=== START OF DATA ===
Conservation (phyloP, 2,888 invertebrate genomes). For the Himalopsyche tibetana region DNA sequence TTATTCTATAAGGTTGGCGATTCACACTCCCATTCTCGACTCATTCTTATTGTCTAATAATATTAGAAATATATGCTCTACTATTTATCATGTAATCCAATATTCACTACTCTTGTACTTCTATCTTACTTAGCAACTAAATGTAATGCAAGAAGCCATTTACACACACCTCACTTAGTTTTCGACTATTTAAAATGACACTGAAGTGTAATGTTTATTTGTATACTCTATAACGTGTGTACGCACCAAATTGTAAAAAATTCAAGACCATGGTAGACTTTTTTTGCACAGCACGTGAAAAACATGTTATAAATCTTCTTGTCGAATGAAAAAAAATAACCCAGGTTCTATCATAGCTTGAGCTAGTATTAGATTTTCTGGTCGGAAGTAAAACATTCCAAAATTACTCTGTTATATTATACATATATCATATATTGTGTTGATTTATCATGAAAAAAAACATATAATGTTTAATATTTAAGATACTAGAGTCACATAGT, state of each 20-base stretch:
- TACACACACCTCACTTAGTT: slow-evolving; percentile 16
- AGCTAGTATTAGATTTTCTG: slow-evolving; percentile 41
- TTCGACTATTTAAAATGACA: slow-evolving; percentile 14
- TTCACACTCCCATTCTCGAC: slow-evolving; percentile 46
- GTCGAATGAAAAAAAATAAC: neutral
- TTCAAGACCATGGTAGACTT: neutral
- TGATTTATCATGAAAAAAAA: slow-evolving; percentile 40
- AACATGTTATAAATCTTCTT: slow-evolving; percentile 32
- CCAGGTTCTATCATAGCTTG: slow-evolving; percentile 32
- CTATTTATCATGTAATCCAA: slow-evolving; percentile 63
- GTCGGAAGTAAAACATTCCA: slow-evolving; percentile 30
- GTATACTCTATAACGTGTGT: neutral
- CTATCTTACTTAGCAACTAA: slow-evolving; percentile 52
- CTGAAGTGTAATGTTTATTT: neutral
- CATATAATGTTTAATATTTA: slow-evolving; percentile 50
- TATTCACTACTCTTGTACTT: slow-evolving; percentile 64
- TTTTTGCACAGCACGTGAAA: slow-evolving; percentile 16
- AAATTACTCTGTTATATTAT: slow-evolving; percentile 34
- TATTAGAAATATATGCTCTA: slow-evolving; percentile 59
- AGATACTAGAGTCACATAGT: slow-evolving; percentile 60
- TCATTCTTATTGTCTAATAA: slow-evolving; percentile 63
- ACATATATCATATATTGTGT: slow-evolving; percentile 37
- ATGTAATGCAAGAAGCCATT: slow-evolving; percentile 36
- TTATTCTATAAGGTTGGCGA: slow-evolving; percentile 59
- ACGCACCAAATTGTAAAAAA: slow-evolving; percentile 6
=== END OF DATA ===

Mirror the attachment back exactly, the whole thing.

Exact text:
Conservation (phyloP, 2,888 invertebrate genomes). For the Himalopsyche tibetana region DNA sequence TTATTCTATAAGGTTGGCGATTCACACTCCCATTCTCGACTCATTCTTATTGTCTAATAATATTAGAAATATATGCTCTACTATTTATCATGTAATCCAATATTCACTACTCTTGTACTTCTATCTTACTTAGCAACTAAATGTAATGCAAGAAGCCATTTACACACACCTCACTTAGTTTTCGACTATTTAAAATGACACTGAAGTGTAATGTTTATTTGTATACTCTATAACGTGTGTACGCACCAAATTGTAAAAAATTCAAGACCATGGTAGACTTTTTTTGCACAGCACGTGAAAAACATGTTATAAATCTTCTTGTCGAATGAAAAAAAATAACCCAGGTTCTATCATAGCTTGAGCTAGTATTAGATTTTCTGGTCGGAAGTAAAACATTCCAAAATTACTCTGTTATATTATACATATATCATATATTGTGTTGATTTATCATGAAAAAAAACATATAATGTTTAATATTTAAGATACTAGAGTCACATAGT, state of each 20-base stretch:
- TACACACACCTCACTTAGTT: slow-evolving; percentile 16
- AGCTAGTATTAGATTTTCTG: slow-evolving; percentile 41
- TTCGACTATTTAAAATGACA: slow-evolving; percentile 14
- TTCACACTCCCATTCTCGAC: slow-evolving; percentile 46
- GTCGAATGAAAAAAAATAAC: neutral
- TTCAAGACCATGGTAGACTT: neutral
- TGATTTATCATGAAAAAAAA: slow-evolving; percentile 40
- AACATGTTATAAATCTTCTT: slow-evolving; percentile 32
- CCAGGTTCTATCATAGCTTG: slow-evolving; percentile 32
- CTATTTATCATGTAATCCAA: slow-evolving; percentile 63
- GTCGGAAGTAAAACATTCCA: slow-evolving; percentile 30
- GTATACTCTATAACGTGTGT: neutral
- CTATCTTACTTAGCAACTAA: slow-evolving; percentile 52
- CTGAAGTGTAATGTTTATTT: neutral
- CATATAATGTTTAATATTTA: slow-evolving; percentile 50
- TATTCACTACTCTTGTACTT: slow-evolving; percentile 64
- TTTTTGCACAGCACGTGAAA: slow-evolving; percentile 16
- AAATTACTCTGTTATATTAT: slow-evolving; percentile 34
- TATTAGAAATATATGCTCTA: slow-evolving; percentile 59
- AGATACTAGAGTCACATAGT: slow-evolving; percentile 60
- TCATTCTTATTGTCTAATAA: slow-evolving; percentile 63
- ACATATATCATATATTGTGT: slow-evolving; percentile 37
- ATGTAATGCAAGAAGCCATT: slow-evolving; percentile 36
- TTATTCTATAAGGTTGGCGA: slow-evolving; percentile 59
- ACGCACCAAATTGTAAAAAA: slow-evolving; percentile 6